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ARS Home » Plains Area » Brookings, South Dakota » Integrated Cropping Systems Research » Research » Publications at this Location » Publication #326032

Research Project: Productive Cropping Systems Based on Ecological Principles of Pest Management

Location: Integrated Cropping Systems Research

Title: Field-based assessment of resistance to Bt Corn by Western Corn Rootworm (Coleoptera: Chrysomelidae)

Author
item Shrestha, Ram - Iowa State University
item Jakka, Siva - Iowa State University
item French, Bryan
item Gassmann, Aaron - Iowa State University

Submitted to: Journal of Economic Entomology
Publication Type: Peer Reviewed Journal
Publication Acceptance Date: 4/1/2016
Publication Date: 4/27/2016
Citation: Shrestha, R.B., Jakka, S.R., French, B.W., Gassmann, A.J. 2016. Field-based assessment of resistance to Bt Corn by Western Corn Rootworm (Coleoptera: Chrysomelidae). Journal of Economic Entomology. 109(3):1399–1409. doi:10.1093/jee/tow087.

Interpretive Summary: Western corn rootworm (WCR) is a serious pest of corn and since 2003 has been managed with Bt corn, which kills WCR when ingested. In 2009 severe injury to Bt corn producing the Cry3Bb1 toxin was observed in some cornfields in Iowa, indicating some WCR populations were becoming resistant to corn producing Cry3Bb1. However, few data exist on how Cry3Bb1-resistant WCR interact with other management practices such as Bt corn producing the mCry3A toxin, and field-based comparisons between Cry3Bb1-resistant and Cry3Bb1-susceptible populations are rare. Using a field experiment, we found that WCR survival to adulthood and root injury to corn were significantly higher in problem-field populations than control populations for both Cry3Bb1 corn and mCry3A corn. Our results provide further evidence that western corn rootworm has developed resistance to Cry3Bb1 corn and mCry3A corn in some fields in Iowa. Our results will help in developing strategies for managing Cry3Bb1-resistant WCR populations, and delaying the additional evolution of Bt resistance by this pest.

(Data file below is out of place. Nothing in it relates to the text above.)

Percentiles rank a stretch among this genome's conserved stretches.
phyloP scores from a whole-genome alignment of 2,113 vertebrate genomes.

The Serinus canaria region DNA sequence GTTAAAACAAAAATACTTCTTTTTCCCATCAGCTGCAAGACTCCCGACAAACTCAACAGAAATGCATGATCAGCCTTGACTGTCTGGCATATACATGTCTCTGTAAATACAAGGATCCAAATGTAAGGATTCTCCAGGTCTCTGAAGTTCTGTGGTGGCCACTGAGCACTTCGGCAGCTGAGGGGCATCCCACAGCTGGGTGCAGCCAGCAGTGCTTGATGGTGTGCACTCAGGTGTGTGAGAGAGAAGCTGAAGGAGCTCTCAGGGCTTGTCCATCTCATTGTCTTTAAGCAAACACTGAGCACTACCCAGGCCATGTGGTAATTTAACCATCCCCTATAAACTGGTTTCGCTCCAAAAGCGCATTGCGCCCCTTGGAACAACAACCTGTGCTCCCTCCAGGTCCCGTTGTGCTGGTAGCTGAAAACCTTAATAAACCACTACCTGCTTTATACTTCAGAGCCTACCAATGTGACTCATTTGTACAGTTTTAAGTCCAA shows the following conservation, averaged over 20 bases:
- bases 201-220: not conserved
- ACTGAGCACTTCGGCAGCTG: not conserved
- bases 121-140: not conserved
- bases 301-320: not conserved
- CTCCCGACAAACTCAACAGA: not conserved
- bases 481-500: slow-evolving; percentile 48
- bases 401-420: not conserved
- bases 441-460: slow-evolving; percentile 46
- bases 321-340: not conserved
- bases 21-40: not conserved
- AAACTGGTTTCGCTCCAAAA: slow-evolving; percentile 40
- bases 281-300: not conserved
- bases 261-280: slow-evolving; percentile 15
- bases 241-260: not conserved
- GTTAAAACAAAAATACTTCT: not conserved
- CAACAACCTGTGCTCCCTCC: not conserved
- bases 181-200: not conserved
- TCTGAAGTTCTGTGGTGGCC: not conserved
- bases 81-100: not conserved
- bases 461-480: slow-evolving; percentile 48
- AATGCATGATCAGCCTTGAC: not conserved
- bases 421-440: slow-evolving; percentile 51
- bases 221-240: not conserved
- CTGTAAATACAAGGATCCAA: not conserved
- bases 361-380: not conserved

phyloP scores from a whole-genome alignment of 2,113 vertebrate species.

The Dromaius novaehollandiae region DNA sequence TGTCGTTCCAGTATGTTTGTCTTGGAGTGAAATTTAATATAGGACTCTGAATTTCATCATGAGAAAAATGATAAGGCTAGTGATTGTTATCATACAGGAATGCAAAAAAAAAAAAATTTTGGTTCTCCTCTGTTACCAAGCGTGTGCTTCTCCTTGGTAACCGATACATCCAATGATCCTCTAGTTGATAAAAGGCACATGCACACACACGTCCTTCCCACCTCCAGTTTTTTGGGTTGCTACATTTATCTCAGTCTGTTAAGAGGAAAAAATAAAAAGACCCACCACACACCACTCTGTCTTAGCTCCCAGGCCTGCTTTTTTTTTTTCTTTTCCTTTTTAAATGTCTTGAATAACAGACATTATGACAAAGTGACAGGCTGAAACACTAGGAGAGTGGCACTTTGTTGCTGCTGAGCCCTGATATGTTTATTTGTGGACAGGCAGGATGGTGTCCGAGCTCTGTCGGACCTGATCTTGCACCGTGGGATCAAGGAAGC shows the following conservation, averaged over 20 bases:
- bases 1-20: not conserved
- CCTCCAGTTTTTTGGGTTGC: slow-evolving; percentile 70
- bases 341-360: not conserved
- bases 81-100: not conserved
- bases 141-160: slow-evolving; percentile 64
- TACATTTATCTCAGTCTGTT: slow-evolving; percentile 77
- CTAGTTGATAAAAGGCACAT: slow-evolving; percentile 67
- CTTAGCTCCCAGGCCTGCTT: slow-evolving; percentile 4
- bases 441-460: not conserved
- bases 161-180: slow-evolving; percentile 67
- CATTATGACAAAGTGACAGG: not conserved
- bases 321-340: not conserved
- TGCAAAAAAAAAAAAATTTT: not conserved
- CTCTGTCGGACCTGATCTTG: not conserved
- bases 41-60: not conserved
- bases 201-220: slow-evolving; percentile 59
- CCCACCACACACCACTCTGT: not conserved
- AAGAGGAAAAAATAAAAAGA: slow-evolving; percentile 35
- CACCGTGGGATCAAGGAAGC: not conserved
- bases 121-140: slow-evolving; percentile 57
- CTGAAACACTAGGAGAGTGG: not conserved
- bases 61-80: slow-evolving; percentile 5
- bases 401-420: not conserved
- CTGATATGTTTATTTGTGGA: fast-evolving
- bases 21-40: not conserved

Technical Abstract: Western corn rootworm, Diabrotica virgifera virgifera LeConte, is a serious pest of corn and is managed with Bt corn that produce insecticidal toxins derived from the bacterium Bacillus thuringiensis (Bt). Beginning in 2009, severe injury to Bt corn producing Cry3Bb1 was observed in some cornfields in Iowa, and that feeding injury was associated with Cry3Bb1 resistance. However, few data exist on how Cry3Bb1-resistant western corn rootworm interact with various management practices, and field-based comparisons between Cry3Bb1-resistant and Cry3Bb1- susceptible populations are rare. Using a field experiment, we measured survival to adulthood and feeding injury to corn roots for both Cry3Bb1-resistant and Cry3Bb1-susceptible populations of western corn rootworm when tested against various Bt corn hybrids and a soil-applied insecticide. We evaluated five fields where associated with greater than one node of feeding injury to Cry3Bb1 corn by western corn rootworm (i.e., problem-field populations). In both years, we also tested a laboratory strain of western corn rootworm that had never been exposed to Bt corn as a control population. Survival to adulthood for western corn rootworm and root injury to corn were significantly higher in problem-field populations than control populations for both Cry3Bb1 corn and mCry3A corn. Our results provide further evidence that western corn rootworm has developed resistance to Cry3Bb1 corn and mCry3A corn in some fields in Iowa. The results of this study are discussed in terms of developing strategies for managing Cry3Bb1-resistant western corn rootworm, and delaying the additional evolution of Bt resistance by this pest.